From The Guardian:

Doctors must take a leading role in highlighting the dangers of climate change, which will lead to conflict, disease and ill-health, and threatens global security, according to a stark warning from an unusual alliance of physicians and military leaders.

Writing in the British Medical Journal on Tuesday, a group of military and medical experts, including two rear admirals and two professors of health, sent out an urgent message to governments around the world. “Climate change poses an immediate and grave threat, driving ill-health and increasing the risk of conflict, such that each feeds upon the other,” said the authors, Lionel Jarvis, surgeon rear admiral at the UK’s Ministry of Defence; Hugh Montgomery, professor of human health at UCL, London; Neil Morisetti, rear admiral and climate and security envoy for the UK; and Ian Gilmore, professor at the Royal Liverpool hospital. “Like all good medicine, prevention is the key.”

The threat to national security and health from global warming have been addressed separately in the past, but the BMJ editorial urges governments to treat them together. “It might be considered unusual for the medical and military professions to concur,” wrote the authors. “But on this subject we do.”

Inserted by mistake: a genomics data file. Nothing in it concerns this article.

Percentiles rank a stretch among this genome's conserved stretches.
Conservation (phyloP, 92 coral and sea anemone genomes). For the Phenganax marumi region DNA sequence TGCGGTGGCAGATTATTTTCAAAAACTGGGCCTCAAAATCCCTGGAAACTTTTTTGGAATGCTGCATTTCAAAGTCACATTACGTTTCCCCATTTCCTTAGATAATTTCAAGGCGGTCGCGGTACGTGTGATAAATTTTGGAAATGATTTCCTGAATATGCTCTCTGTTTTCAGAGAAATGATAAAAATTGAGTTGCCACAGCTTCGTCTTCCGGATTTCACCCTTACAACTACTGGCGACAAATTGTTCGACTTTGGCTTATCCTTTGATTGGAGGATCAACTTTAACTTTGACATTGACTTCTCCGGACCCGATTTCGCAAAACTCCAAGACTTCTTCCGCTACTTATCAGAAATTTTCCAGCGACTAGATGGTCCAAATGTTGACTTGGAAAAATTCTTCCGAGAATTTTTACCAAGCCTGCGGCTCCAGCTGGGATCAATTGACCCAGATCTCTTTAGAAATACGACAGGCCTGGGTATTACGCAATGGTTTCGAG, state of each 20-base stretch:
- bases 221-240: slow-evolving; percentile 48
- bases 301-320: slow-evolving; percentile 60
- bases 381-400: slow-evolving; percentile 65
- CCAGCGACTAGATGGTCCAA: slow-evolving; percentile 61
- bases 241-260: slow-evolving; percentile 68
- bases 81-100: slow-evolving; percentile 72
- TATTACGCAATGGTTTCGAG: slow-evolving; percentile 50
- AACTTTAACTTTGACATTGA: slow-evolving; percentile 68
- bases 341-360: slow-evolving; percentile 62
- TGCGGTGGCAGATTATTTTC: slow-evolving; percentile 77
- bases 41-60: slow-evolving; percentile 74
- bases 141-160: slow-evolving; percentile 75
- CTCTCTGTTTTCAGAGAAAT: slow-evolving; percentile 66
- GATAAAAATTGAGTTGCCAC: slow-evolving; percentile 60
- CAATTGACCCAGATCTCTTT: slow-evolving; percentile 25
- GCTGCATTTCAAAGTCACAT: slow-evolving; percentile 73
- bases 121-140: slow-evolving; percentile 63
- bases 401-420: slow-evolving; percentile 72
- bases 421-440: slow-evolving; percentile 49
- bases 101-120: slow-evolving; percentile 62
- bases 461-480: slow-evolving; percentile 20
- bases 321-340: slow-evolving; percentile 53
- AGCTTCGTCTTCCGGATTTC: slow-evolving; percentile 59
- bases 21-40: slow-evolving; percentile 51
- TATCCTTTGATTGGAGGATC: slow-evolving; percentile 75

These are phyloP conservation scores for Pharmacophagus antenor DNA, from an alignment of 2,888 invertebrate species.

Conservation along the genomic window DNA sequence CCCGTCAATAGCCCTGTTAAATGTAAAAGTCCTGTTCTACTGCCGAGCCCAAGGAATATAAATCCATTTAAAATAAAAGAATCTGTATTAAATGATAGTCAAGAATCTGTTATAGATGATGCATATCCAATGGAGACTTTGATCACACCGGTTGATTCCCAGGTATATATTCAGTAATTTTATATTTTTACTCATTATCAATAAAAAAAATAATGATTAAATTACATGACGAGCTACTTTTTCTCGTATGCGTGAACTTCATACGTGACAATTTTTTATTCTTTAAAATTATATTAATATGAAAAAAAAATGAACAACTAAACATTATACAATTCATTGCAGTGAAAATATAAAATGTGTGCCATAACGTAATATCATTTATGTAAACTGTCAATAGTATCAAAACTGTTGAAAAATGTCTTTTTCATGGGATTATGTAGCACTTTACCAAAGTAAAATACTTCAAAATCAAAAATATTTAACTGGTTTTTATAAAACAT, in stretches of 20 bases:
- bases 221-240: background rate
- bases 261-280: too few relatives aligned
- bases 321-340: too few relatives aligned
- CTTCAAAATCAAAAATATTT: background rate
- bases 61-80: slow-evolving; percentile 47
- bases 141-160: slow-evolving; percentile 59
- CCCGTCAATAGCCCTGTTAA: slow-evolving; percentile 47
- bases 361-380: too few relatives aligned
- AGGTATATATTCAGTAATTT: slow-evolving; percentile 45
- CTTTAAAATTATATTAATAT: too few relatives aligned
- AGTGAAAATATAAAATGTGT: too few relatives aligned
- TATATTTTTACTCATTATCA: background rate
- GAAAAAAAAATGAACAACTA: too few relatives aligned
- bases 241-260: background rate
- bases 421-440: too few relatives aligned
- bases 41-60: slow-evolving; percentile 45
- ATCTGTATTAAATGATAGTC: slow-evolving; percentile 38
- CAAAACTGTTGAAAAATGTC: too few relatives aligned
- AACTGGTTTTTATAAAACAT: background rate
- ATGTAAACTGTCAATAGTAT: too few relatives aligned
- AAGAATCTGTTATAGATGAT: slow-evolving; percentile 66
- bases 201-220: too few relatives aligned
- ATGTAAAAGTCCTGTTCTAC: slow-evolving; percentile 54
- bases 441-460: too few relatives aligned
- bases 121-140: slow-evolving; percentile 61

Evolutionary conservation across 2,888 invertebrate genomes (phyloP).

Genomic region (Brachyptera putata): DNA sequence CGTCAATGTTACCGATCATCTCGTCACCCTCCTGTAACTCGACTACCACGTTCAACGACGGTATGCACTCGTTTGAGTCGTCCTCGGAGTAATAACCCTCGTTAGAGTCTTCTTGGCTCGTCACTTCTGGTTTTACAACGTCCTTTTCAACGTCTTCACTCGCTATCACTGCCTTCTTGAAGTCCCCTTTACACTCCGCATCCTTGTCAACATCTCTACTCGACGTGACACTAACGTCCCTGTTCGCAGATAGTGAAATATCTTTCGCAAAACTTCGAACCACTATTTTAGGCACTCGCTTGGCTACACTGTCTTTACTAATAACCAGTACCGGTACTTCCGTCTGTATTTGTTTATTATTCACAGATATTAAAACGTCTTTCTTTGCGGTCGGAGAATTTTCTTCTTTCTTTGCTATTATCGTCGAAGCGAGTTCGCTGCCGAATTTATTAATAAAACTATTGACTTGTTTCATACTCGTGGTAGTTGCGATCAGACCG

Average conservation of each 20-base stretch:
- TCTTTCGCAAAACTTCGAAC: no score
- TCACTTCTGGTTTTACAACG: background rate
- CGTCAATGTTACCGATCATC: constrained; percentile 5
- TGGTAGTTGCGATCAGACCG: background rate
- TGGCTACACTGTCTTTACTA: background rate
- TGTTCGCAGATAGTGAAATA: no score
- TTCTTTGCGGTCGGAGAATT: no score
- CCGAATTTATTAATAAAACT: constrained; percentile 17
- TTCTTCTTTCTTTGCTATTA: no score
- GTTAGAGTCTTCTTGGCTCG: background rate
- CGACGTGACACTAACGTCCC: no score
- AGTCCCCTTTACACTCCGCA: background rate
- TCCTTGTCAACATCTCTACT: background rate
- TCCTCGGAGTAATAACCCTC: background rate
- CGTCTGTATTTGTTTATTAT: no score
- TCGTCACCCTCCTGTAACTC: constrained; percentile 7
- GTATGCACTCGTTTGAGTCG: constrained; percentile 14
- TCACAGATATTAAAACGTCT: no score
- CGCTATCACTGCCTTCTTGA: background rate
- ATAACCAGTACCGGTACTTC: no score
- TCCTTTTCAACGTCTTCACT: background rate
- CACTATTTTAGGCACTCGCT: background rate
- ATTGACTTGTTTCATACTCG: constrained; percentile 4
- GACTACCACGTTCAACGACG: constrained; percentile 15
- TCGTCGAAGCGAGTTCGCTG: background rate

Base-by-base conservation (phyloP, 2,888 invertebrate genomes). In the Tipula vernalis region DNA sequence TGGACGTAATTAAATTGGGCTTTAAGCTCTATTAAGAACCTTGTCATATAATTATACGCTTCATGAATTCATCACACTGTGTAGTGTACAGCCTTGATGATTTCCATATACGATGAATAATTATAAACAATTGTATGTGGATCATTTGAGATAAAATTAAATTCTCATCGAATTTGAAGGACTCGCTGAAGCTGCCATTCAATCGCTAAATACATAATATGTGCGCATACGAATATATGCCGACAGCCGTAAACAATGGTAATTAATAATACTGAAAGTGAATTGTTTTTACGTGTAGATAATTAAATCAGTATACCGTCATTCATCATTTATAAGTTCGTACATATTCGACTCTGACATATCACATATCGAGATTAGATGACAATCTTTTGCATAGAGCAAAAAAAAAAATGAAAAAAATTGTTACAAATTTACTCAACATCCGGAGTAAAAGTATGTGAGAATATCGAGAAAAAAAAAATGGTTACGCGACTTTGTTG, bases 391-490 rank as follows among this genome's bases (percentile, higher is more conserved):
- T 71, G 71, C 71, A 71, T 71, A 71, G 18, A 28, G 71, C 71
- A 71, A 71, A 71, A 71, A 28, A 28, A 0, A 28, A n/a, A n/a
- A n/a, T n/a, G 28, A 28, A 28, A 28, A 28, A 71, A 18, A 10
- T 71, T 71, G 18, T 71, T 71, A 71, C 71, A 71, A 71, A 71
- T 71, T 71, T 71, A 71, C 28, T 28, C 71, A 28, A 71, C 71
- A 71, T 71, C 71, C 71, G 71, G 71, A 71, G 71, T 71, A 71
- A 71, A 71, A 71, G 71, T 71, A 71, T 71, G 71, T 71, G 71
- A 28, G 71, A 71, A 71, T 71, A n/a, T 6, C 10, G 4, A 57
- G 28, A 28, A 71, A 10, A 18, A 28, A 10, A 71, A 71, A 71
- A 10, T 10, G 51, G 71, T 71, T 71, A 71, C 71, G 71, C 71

The authors urge doctors to use their position of trust in society to build support for action on climate change. “Although discussion is good, we can no longer delay implementing tough action that will make a difference, while quibbling over minor uncertainties in climate modelling. Unlike most recent natural disasters, this one is entirely predictable,” they warned. “Doctors, often seen as authoritative, trusted, and independent by their communities, must make their voices heard in calling for such action.”

Prof Montgomery told the Guardian that doctors should take up the climate challenge just as they did with the harm from tobacco. “Many doctors see suffering and death first-hand on a daily basis. They recognise that prevention is far better than waiting for disease, when cure may not in fact be possible. They are also uniquely able to translate abstract harm into a vision of real suffering- just as they were with cigarette smoking and lung cancer,” he said. “Now, as then, they must play their part – impressing upon their governments the immediacy and gravity of climate change and its impacts on their citizens, and those of other countries.”

Prof Gilmore added that doctors could have an influence both as a body and in their individual work: “Some of the things that are good for health are also good for the climate, like exercise and a diet that is lower in meat. That’s a win-win situation.”